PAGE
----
Dyspareunia or painful intercourse is a condition that can be devastating to many couples.  There are a variety of different causes of dyspareunia with some of the most common ones including vulvodynia (or pain of the vulva), postpartum dyspareunia, endometriosis, inadequate vaginal lubrication or arousal, hemorrhoids and anal fissures.  As such, treatment of this condition works best when combined solutions are employed. 

 

Acupuncture for this condition works in a number of ways. Firstly, acupuncture is a site specific anti inflammatory therapy with analgesic and sedative effects.  Hence, you can see why it would be a part of any solution to conditions presenting with pain. When inflammation is lowered and analgesia occurs, anxiety levels also tend to decrease.

 

Chinese herbs are also quite effective for conditions such as endometriosis and other structural conditions as they increase blood supply and decrease inflammatory cytokines in the pelvis, which helps to lower fibrosis.

 

Orthomolecular medicine (also known as vitamin therapy), employs things like high dose magnesium citrate and vitamin C. These help to relax muscles and also relieve pain.

 

Finally, there is more recent evidence that topical cannabinoid preparations are also beneficial in the treatment of pain as they also have anti-inflammatory actions. For this sort of application, a mixed THC/CBD cannabinoid in glycerin mixed with a lubricant that wouldn’t irritate the vaginal mucosa would work best.

 

Be Well and Be Zen

 

 

References:

 

Gaby., Nutritional Medicine (2011)., Ch 228, p. 837-44., ISBN13: 978-0-9828850-0-0. Fritz Perlberg Publishing, Concord, NH.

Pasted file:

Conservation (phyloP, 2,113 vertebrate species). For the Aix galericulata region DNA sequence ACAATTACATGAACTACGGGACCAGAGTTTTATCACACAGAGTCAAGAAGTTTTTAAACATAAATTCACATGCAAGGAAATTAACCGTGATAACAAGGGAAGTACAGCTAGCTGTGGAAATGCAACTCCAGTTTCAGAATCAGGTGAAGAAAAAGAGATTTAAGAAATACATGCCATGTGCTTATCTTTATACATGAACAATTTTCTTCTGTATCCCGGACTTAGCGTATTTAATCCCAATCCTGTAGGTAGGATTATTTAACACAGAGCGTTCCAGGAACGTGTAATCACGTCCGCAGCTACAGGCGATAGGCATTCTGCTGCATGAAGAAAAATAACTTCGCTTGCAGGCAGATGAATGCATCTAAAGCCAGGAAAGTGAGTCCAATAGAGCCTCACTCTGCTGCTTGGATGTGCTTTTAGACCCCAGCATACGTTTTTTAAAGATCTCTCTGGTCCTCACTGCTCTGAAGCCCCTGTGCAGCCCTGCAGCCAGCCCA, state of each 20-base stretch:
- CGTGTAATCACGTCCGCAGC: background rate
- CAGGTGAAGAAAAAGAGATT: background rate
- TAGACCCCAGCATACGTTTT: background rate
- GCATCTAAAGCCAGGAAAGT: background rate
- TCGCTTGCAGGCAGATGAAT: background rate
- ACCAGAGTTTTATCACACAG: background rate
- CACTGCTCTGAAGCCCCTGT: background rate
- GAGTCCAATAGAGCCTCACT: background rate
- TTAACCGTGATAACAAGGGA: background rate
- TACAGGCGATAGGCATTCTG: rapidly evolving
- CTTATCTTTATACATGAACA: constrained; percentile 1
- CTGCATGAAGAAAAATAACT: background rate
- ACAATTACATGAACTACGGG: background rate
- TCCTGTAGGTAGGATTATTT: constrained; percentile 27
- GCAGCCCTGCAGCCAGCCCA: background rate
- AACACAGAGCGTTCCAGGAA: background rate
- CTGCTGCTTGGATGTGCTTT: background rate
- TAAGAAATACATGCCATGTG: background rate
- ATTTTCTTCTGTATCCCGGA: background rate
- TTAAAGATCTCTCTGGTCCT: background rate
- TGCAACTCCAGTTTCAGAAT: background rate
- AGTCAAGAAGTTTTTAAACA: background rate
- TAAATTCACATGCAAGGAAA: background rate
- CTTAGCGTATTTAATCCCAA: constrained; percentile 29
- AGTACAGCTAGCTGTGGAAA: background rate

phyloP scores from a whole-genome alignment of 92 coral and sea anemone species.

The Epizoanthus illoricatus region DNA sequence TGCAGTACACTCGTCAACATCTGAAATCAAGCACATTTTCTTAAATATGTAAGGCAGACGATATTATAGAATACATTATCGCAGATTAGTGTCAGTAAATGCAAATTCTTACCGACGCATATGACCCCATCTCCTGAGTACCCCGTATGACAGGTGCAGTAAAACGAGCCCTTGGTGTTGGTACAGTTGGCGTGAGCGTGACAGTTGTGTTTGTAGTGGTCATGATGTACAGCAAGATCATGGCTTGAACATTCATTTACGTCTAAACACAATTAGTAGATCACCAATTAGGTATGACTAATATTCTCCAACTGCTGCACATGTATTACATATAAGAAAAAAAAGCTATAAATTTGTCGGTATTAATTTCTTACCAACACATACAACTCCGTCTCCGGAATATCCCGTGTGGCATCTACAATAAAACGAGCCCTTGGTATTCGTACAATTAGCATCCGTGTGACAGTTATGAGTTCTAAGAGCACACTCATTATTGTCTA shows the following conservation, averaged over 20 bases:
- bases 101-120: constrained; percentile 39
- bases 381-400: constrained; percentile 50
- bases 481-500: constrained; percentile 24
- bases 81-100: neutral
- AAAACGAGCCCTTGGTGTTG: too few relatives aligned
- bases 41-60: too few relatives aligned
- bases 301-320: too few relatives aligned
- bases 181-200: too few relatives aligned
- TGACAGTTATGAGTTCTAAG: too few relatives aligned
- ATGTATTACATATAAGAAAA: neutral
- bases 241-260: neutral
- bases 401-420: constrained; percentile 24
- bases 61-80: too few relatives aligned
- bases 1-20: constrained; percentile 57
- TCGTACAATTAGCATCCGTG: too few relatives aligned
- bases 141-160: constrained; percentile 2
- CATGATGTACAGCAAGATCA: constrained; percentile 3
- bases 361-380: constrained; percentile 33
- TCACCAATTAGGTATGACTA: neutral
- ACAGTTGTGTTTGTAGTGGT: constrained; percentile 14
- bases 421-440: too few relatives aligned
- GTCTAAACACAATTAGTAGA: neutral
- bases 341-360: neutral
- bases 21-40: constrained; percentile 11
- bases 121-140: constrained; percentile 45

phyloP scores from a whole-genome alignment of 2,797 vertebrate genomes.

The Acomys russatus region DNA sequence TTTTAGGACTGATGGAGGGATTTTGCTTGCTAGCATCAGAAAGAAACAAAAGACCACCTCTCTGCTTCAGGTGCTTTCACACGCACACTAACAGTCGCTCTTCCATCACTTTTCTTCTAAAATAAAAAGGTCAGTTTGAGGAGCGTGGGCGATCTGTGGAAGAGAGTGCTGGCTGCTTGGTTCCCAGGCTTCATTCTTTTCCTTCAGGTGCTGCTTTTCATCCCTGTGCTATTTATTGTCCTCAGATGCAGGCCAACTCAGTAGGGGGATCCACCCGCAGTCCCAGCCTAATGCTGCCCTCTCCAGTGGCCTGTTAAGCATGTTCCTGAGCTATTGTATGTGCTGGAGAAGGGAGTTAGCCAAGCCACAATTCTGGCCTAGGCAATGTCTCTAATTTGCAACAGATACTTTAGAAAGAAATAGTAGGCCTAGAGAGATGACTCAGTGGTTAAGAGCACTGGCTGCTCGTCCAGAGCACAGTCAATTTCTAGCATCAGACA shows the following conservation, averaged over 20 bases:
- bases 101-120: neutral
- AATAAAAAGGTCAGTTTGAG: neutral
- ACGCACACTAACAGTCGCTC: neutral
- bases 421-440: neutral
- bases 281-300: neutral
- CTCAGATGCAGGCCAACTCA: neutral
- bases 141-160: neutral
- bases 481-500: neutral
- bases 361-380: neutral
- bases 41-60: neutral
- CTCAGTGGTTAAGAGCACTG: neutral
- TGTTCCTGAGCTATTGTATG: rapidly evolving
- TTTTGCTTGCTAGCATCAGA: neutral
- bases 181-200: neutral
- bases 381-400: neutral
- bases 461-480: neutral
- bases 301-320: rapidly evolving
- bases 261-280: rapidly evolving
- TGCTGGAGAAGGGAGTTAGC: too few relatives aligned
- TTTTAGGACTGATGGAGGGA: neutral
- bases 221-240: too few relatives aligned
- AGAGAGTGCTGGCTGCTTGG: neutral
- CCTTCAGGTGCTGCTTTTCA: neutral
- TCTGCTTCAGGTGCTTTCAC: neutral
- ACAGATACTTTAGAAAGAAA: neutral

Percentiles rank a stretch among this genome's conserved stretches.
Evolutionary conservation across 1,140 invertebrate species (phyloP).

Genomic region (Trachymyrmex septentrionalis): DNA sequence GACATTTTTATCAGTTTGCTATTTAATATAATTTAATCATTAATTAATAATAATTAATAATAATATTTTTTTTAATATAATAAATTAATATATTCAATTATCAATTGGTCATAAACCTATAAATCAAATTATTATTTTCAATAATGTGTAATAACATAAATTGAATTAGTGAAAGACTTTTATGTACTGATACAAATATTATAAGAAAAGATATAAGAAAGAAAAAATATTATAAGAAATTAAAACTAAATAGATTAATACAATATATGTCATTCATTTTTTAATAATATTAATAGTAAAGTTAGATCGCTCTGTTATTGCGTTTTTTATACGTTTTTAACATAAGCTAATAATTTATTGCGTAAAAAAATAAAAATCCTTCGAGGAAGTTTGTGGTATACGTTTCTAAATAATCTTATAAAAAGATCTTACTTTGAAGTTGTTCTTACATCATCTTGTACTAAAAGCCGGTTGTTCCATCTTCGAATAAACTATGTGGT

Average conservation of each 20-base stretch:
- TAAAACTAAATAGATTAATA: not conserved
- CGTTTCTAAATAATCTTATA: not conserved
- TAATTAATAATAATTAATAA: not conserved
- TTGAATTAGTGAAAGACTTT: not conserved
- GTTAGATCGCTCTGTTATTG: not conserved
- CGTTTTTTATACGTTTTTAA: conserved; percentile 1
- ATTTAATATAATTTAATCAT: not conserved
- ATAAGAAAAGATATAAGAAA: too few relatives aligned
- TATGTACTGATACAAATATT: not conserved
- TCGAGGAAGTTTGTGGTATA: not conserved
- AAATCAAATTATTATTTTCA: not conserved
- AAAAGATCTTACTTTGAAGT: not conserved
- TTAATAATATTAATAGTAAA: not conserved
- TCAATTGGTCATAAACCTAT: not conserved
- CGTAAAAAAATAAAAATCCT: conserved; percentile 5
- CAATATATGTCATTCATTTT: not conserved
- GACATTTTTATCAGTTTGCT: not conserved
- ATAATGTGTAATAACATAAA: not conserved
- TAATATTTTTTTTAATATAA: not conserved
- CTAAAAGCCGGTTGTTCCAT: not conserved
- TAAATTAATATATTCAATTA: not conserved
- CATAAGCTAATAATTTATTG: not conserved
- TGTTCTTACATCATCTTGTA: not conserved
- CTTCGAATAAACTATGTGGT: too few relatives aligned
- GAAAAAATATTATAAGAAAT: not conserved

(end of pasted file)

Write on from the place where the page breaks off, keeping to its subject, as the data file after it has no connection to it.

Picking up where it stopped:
Bensky, R. Barolet., Chinese Herbal Medicine: Formulas & Strategies (1990)., ps. 146, 257, 295., ISBN:0-939616-10-6., Eastland Press Inc., Seattle, WA.

Xu DH et al., (2019), The Effectiveness of Topical Cannabidiol Oil in Symptomatic Relief of Peripheral Neuropathy of the Lower Extremities., Curr Pharm Biotechnol. doi: 10.2174/1389201020666191202111534. [Epub ahead of print]

Schlaeger JM et al., (2015), Acupuncture for the treatment of vulvodynia: a randomized wait-list controlled pilot study., J Sex Med. 2015 Apr;12(4):1019-27. doi: 10.1111/jsm.12830. Epub 2015 Jan 30.

Maida V et al., (2017), Topical Medical Cannabis: A New Treatment for Wound Pain-Three Cases of Pyoderma Gangrenosum., J Pain Symptom Manage. 2017 Nov;54(5):732-736. doi: 10.1016/j.jpainsymman.2017.06.005. Epub 2017 Aug 14

Alimi Y. et al., (2018), The clinical anatomy of dyspareunia: A review., Clin Anat. 2018 Oct;31(7):1013-1017. doi: 10.1002/ca.23250. Epub 2018 Oct 26.

Cohen AJ et al., (1998), Ginkgo biloba for antidepressant-induced sexual dysfunction., J Sex Marital Ther. 1998 Apr-Jun;24(2):139-43.

Brody S., (2002), High-dose ascorbic acid increases intercourse frequency and improves mood: a randomized controlled clinical trial., Biol Psychiatry. 2002 Aug 15;52(4):371-4.

Powell J. et al., (1999), Acupuncture for vulvodynia., J R Soc Med. 1999 Nov;92(11):579-81.

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